Protesters have defied curfews as they streamed back to US streets, hours after President Donald Trump pressed governors to put down the violence set off by George Floyd’s death.
The president also demanded that New York call up the National Guard to stop what he termed the “lowlifes and losers”.
Most protests passed peacefully, and while there were scattered reports of looting in New York, the country appeared calmer than it did a day earlier, when violence swept through multiple cities.
The president, meanwhile, amplified his hard-line calls from Monday, when he threatened to send in the military to restore order if governors did not do it.
“NYC, CALL UP THE NATIONAL GUARD,” he tweeted. “The lowlifes and losers are ripping you apart. Act fast!”
One day after a crackdown on peaceful protesters near the White House, thousands of demonstrators massed a block away from the presidential mansion, facing law enforcement personnel standing behind a black chain-link fence.
The fence was put up overnight to block access to Lafayette Park, just across the street from the White House.
“Last night pushed me way over the edge,” said Jessica DeMaio, 40, of Washington, who attended a protest on Tuesday for the first time. “Being here is better than being at home feeling helpless.”
The crowd remained in place after the city’s 7pm curfew passed, defying warnings that the response from law enforcement could be even more forceful.
But the protest lacked the tension of previous demonstrations. The crowd on Tuesday night was peaceful, even polite. At one point, the crowd booed when a protester climbed a light post and took down a street sign. A chant went up: “Peaceful protest!”.
On Monday, law enforcement officers on foot and horseback aggressively drove protesters away from Lafayette Park, clearing the way for Mr Trump to do a photo opportunity at nearby St John’s Church. On Tuesday, pastors at the church prayed with demonstrators and handed out water bottles.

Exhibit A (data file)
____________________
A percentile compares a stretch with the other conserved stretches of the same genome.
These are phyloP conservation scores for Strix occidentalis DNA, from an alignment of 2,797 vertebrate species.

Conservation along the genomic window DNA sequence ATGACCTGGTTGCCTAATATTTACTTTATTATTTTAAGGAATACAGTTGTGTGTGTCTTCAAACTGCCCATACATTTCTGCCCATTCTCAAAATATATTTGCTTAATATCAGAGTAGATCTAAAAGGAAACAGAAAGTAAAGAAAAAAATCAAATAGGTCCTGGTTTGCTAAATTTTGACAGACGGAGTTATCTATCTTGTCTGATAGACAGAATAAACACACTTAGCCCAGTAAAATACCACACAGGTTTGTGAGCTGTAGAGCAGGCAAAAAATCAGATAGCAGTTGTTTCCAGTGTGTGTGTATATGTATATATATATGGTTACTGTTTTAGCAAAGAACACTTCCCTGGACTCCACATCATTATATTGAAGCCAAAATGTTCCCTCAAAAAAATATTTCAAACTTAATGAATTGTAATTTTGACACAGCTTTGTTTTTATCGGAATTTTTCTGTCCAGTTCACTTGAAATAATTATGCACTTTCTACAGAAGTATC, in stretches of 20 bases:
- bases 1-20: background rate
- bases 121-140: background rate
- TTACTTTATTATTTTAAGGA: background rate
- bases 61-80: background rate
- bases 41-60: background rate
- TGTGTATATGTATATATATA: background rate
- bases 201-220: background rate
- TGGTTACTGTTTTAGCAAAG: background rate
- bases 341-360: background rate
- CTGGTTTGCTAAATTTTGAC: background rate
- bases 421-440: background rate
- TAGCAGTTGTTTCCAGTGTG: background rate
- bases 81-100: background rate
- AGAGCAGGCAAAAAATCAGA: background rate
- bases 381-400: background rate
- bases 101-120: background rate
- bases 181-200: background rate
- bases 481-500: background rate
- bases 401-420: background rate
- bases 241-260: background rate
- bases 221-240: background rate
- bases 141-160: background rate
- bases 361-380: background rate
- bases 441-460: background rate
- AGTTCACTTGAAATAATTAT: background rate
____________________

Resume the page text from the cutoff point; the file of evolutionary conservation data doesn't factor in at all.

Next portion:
Protests ranged across the US, including in Los Angeles, Miami, Columbia, South Carolina and Houston, where the police chief talked to peaceful demonstrators, vowing reforms.
“God as my witness, change is coming,” said Art Acevedo. “And we’re going to do it the right way.”
In New York, Macy’s flagship store was among those hit when crowds of people smashed windows and looted stores as they swept through the area. Police made nearly 700 arrests and Mayor Bill de Blasio extended a curfew all week.
“We’re going to have a tough few days,” he warned, but added: “We’re going to beat it back.” He pleaded with community leaders to step forward and “create peace”.
Thousands of protesters marched on Tuesday night in a string of demonstrations across Manhattan and Brooklyn after traders boarded up their businesses, fearing a repeat of the night before.
Many people remained on the streets after the curfew hour. Police eventually ordered them to move along and began taking some into custody.
More than 20,000 National Guard members have been called up in 29 states to deal with the violence. New York is not among them, and Mr de Blasio has said he does not want them. On Tuesday, Democratic Governor Andrew Cuomo called what happened in the city “a disgrace”.
“The NYPD and the mayor did not do their job last night,” Mr Cuomo said at a briefing in Albany.
He said the mayor underestimated the problem, and the nation’s largest police force was not deployed in sufficient numbers, though the city had said it doubled the usual police presence.
Tuesday marked the eighth straight night of the protests, which began in Minneapolis, where Mr Floyd died, and quickly spread across the country.
The mother of George Floyd’s six-year-old daughter, Gianna, said she wanted the world to know that her little girl lost a good father.
“I want everybody to know that this is what those officers took,” Roxie Washington said. “I want justice for him because he was good. No matter what anybody thinks, he was good.”
A senior White House official said that the president is not rushing to send in the military and that his goal was to pressure governors to deploy more National Guard members.
Such use of the military would mark a stunning federal intervention rarely seen in modern American history.